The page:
COHEN: “It’s not for us.” One of the many polite rejection cards you get handed when the world can’t see how your idea would help them – or anyone – become a hero. Like every entrepreneur, Reid had to decide how to act on the lukewarm responses to LinkedIn: Should he fold his hand, or play it?
HOFFMAN: So, we knew that we had a range of this neutral to negative reactions. We said, “Look, do we have deep conviction that as we get through this, we will build an essentially valuable service to the vast majority of people, and that as they see it in action, their views will convert?
COHEN: Reid had the conviction. He went all-in to build the service where everyone would share their professional details, and build their professional networks. But how would he get his very first users?
Now, you might be thinking: Wouldn’t it be easy for Reid Hoffman to get users? He’s a Stanford grad, an angel investor. His PayPal cohort alone was re-shaping Silicon Valley. Couldn’t he just call his friends? I asked Reid how he got LinkedIn’s first users.
COHEN: Did you reach out to a number of super connectors in your network to participate, and how did you persuade them?
HOFFMAN: So, we did that, mostly me because I was the person who most knew other super connectors, but that turned out to not be as…
COHEN: Reid sighed as he considered just how to express the fact that his friends weren’t all that helpful.
HOFFMAN: One of the people who was most useful to us was another guest on Masters of Scale, Joi Ito.
COHEN: Joi is now the Director of the MIT Media Lab. He’s known, among other things, for his passion around radically open systems.
HOFFMAN: Joi’s mission was blogging. He wanted it to be an open world where everyone blogging, and everyone’s sharing opinions together – where all of that information was available to anyone.
COHEN: LinkedIn wasn’t quite open enough for Joi. But for Reid’s sake, he gave it a shot.
HOFFMAN: Joi’s like, “Okay, I’m interested enough and curious enough, that I’ll help you do it.” So Joi would actually in fact invite a whole bunch of people, but then Joi was like, “Okay, I have invited a whole bunch of people. I played with it some, I’m bored, I’m now moving on.”
COHEN: This happened more than once, with Reid’s friends.
HOFFMAN: If they were friends of mine, they went, “Okay, I’m curious, I’m motivated enough to try it. But this isn’t how I think the world should operate. It’s not to say I’m anti it, but this isn’t my mission.”
COHEN: “This isn’t my mission.” The words that stopped a thousand projects dead in their tracks. And that’s the problem with relying on friends and family. Friends will do you a favor. Friends will show up. But if you’re going to persuade friends and family to play more than a fleeting role in building your business you have to make sure that role turns each of them into a hero – in their own story.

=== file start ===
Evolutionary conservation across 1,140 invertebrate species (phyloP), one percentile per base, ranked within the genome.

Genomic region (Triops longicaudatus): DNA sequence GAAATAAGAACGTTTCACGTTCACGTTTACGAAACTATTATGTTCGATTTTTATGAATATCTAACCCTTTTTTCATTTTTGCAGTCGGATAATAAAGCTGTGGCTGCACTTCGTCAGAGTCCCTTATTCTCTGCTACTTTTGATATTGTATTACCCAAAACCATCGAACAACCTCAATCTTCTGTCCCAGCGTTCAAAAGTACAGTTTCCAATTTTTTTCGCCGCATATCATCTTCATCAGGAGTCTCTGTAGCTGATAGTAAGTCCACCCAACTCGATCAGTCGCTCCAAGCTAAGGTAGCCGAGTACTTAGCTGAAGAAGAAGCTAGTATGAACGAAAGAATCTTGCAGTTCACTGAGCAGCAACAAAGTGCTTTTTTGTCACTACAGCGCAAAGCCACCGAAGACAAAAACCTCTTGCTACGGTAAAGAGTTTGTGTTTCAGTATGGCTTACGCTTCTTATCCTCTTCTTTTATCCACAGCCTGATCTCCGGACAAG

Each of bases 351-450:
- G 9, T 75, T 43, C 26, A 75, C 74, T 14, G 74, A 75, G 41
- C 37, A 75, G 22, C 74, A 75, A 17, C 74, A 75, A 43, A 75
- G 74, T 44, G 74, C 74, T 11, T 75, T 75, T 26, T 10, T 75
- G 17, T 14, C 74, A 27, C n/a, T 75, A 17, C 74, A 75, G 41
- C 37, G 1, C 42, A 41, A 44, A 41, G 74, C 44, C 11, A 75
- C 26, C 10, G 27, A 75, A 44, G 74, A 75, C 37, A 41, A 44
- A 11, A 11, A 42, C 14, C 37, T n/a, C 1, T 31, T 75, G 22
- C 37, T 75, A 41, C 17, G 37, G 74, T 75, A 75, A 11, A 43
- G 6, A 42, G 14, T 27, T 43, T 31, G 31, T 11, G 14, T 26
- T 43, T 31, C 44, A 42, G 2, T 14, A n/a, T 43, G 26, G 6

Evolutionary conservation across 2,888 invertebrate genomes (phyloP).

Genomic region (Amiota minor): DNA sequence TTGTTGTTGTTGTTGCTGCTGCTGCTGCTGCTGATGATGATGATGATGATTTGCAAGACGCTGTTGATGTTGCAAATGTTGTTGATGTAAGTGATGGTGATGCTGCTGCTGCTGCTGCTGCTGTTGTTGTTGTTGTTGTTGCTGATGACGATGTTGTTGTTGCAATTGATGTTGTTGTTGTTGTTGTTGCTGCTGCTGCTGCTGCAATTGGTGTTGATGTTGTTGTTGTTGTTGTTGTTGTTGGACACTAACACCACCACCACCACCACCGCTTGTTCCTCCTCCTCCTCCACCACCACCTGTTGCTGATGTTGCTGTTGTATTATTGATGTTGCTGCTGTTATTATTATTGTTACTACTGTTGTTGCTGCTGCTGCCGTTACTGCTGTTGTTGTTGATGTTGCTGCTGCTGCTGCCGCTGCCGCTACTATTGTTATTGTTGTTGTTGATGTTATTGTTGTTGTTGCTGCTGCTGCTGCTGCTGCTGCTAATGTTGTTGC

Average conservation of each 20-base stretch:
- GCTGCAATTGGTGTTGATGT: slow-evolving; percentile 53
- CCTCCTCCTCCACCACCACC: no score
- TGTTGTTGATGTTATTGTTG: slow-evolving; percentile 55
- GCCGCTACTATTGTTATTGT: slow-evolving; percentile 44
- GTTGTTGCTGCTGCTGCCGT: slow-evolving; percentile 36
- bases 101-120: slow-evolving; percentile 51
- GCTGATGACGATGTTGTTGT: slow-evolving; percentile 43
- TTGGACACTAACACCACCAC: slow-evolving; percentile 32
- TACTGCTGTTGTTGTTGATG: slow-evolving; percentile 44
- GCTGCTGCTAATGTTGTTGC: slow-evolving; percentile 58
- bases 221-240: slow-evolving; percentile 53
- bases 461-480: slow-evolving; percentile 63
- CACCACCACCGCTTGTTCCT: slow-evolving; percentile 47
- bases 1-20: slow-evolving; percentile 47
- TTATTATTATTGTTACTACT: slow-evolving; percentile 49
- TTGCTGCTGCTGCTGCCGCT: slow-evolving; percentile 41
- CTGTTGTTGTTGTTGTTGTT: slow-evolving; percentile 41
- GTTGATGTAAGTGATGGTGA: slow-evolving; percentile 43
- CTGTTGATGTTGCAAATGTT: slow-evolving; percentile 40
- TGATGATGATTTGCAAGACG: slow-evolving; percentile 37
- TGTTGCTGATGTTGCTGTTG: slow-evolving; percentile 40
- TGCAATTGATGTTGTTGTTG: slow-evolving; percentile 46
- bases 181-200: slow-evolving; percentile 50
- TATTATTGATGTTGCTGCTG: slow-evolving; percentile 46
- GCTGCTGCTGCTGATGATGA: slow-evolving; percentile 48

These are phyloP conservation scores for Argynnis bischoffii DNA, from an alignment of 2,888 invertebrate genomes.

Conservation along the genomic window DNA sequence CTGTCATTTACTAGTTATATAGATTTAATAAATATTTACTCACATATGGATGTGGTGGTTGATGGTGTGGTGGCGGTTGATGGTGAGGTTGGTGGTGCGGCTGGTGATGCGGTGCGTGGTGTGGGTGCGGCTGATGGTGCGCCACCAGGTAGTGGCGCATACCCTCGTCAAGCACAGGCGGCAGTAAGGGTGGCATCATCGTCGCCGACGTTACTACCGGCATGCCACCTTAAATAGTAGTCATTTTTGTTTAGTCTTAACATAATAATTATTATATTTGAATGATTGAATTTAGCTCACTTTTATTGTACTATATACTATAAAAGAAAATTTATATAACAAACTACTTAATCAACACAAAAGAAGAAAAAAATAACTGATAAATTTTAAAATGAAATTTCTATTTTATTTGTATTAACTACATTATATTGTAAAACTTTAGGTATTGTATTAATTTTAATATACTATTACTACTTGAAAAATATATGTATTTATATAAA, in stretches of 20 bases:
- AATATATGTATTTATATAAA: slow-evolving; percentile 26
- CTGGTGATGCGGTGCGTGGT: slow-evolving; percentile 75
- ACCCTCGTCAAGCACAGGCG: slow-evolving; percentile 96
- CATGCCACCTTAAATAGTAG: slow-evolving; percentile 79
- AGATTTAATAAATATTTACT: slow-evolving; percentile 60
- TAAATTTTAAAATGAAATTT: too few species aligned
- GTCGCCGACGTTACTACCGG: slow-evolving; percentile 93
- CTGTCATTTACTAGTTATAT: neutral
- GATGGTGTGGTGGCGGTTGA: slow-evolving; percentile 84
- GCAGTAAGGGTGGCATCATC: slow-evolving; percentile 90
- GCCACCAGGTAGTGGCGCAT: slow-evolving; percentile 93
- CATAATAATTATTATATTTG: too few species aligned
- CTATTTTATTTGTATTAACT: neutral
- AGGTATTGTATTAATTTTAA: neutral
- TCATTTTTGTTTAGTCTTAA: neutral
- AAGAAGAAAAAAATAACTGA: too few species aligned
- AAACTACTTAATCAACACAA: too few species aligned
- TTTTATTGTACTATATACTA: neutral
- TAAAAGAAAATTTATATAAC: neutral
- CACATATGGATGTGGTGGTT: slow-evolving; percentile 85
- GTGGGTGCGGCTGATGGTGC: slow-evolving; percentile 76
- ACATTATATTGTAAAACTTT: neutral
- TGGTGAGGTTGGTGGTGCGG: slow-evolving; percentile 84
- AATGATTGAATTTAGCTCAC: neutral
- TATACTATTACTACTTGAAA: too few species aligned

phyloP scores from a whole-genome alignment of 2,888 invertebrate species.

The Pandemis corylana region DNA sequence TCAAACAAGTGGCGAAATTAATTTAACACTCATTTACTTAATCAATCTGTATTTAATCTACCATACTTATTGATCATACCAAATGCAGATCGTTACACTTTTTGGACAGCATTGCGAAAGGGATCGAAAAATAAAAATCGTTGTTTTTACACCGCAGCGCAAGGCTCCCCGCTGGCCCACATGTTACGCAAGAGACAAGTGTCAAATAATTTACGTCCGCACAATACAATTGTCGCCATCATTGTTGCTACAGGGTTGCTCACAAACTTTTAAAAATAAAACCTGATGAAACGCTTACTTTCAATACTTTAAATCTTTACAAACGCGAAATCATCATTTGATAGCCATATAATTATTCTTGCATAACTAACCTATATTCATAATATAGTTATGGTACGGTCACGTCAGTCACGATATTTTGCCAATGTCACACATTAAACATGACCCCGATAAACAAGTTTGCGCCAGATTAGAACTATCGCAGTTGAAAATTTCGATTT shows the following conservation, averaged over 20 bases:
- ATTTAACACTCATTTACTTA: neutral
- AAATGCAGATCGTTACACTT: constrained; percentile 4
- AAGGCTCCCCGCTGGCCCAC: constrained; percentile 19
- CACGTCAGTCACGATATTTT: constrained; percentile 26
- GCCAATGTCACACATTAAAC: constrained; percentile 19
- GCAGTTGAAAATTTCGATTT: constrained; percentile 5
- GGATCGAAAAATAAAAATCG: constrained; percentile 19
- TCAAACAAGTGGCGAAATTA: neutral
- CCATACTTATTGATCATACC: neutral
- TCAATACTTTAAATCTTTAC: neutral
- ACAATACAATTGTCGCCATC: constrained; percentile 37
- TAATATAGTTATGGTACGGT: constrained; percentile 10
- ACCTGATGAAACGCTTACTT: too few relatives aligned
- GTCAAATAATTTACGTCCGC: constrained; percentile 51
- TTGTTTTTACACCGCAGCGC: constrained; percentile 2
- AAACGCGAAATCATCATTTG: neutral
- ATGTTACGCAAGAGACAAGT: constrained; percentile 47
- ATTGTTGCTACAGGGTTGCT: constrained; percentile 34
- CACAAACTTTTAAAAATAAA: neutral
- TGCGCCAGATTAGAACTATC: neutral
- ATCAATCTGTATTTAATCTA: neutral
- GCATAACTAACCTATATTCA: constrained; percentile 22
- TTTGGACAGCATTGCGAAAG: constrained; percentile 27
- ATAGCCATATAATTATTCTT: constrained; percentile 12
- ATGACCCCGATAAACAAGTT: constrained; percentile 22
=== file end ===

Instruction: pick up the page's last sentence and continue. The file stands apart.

And this is where I wanted to test the theory with Arianna Huffington. I believe Arianna is the undisputed master of this particular hero-making art. Before she became CEO of Thrive Global, she launched the Huffington Post. She had uncanny success getting people who matter to write about what mattered to them. It started from the very beginning.
ARIANNA HUFFINGTON: Huffington Post, the first person I asked to participate was Arthur Schlesinger.
COHEN: Arthur Schlesinger was, of course, the Pulitzer-Prize winning, Kennedy family chronicling, liberal world hobnobbing historian and thinker. He was someone who mattered. He was also 87 years old.
HUFFINGTON: First of all, he asked me – I called him up – and he said “What’s blogging?” And it was 2005, okay? I started explaining what blogging is and he said “You know what? Why don’t you come to lunch at the Century Club and explain it to me.”
COHEN: The Century Club is exactly where an 87-year-old liberal historian would take someone whose ideas bemused him.
HUFFINGTON: So he took me to lunch at this very staid club and there I was explaining blogging. He said “Okay I get it. So, if I have some idea, or something happens, and I want to respond, I’ll fax it to you.”
There were some purists who said “Well if he faxes it to you, that’s not blogging.
And I said “As far as I’m concerned, he can send it by carrier pigeon.”
COHEN: Notice Arianna’s stance here. She knows that even when she’s making someone a hero – in their own story – she still has to make it easy for them. And that might mean receiving “blog posts” by fax.
In June of that year, Arthur faxed Arianna a “blog post.” It was titled “What in God’s Name Is Going on at the Air Force Academy?” It was a fiery indictment of religious harassment in the military, and a chapter in the historian’s own story of hero-dom.
This was a formula Arianna would use again and again. The Huffington Post became an engine driven by other people’s passions. And her new venture Thrive Global, operates on the same principle. I’ve wanted for years to know Arianna’s secret techniques. How does she persuade people to participate?
HUFFINGTON: I think it’s always a question of what are you giving back? When I left the Huffington Post, we had 100,000 contributors. And what they got is distribution. It’s the same principle here at Thrive.
The message here is: we don’t care about exclusivity. You take out rights, they own the rights, they can do anything they want with it. And what you give them is the fact you have 30 million users cross platform. It’s an easy ask.
COHEN: It’s an easy ask – because Arianna isn’t just taking something. She’s giving each contributor a chapter in their story of herodom.